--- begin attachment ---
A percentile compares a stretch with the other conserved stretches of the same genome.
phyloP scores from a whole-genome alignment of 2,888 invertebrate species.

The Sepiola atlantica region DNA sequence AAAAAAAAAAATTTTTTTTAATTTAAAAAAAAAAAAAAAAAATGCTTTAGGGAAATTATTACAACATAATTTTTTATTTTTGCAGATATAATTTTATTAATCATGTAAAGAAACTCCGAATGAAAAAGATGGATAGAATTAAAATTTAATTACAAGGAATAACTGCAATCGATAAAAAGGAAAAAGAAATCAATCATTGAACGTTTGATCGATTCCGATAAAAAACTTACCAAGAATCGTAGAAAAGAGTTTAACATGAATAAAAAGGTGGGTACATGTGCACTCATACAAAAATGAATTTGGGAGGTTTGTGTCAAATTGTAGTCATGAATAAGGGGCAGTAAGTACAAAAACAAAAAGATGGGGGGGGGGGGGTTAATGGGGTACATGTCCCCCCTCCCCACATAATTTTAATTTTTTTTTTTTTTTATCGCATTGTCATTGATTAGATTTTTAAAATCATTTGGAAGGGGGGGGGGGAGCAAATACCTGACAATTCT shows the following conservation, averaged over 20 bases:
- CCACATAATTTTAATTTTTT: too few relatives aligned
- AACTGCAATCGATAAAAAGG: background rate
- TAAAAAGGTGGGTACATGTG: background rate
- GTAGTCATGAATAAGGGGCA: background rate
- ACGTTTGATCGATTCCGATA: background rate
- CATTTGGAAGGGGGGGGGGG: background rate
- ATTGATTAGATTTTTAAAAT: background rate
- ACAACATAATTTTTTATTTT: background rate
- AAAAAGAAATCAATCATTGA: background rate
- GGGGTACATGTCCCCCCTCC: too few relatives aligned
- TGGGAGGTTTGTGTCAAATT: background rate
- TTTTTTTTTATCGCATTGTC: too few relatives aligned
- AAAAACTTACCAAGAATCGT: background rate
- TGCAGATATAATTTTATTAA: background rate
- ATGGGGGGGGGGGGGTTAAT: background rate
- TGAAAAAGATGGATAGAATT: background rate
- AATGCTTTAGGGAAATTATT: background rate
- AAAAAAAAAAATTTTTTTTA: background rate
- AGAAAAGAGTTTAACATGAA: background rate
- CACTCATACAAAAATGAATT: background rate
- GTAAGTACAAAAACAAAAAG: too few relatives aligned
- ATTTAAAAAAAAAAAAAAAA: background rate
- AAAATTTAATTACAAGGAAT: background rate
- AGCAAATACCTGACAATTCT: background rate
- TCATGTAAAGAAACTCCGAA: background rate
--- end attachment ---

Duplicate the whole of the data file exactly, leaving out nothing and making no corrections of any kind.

A percentile compares a stretch with the other conserved stretches of the same genome.
phyloP scores from a whole-genome alignment of 2,888 invertebrate species.

The Sepiola atlantica region DNA sequence AAAAAAAAAAATTTTTTTTAATTTAAAAAAAAAAAAAAAAAATGCTTTAGGGAAATTATTACAACATAATTTTTTATTTTTGCAGATATAATTTTATTAATCATGTAAAGAAACTCCGAATGAAAAAGATGGATAGAATTAAAATTTAATTACAAGGAATAACTGCAATCGATAAAAAGGAAAAAGAAATCAATCATTGAACGTTTGATCGATTCCGATAAAAAACTTACCAAGAATCGTAGAAAAGAGTTTAACATGAATAAAAAGGTGGGTACATGTGCACTCATACAAAAATGAATTTGGGAGGTTTGTGTCAAATTGTAGTCATGAATAAGGGGCAGTAAGTACAAAAACAAAAAGATGGGGGGGGGGGGGTTAATGGGGTACATGTCCCCCCTCCCCACATAATTTTAATTTTTTTTTTTTTTTATCGCATTGTCATTGATTAGATTTTTAAAATCATTTGGAAGGGGGGGGGGGAGCAAATACCTGACAATTCT shows the following conservation, averaged over 20 bases:
- CCACATAATTTTAATTTTTT: too few relatives aligned
- AACTGCAATCGATAAAAAGG: background rate
- TAAAAAGGTGGGTACATGTG: background rate
- GTAGTCATGAATAAGGGGCA: background rate
- ACGTTTGATCGATTCCGATA: background rate
- CATTTGGAAGGGGGGGGGGG: background rate
- ATTGATTAGATTTTTAAAAT: background rate
- ACAACATAATTTTTTATTTT: background rate
- AAAAAGAAATCAATCATTGA: background rate
- GGGGTACATGTCCCCCCTCC: too few relatives aligned
- TGGGAGGTTTGTGTCAAATT: background rate
- TTTTTTTTTATCGCATTGTC: too few relatives aligned
- AAAAACTTACCAAGAATCGT: background rate
- TGCAGATATAATTTTATTAA: background rate
- ATGGGGGGGGGGGGGTTAAT: background rate
- TGAAAAAGATGGATAGAATT: background rate
- AATGCTTTAGGGAAATTATT: background rate
- AAAAAAAAAAATTTTTTTTA: background rate
- AGAAAAGAGTTTAACATGAA: background rate
- CACTCATACAAAAATGAATT: background rate
- GTAAGTACAAAAACAAAAAG: too few relatives aligned
- ATTTAAAAAAAAAAAAAAAA: background rate
- AAAATTTAATTACAAGGAAT: background rate
- AGCAAATACCTGACAATTCT: background rate
- TCATGTAAAGAAACTCCGAA: background rate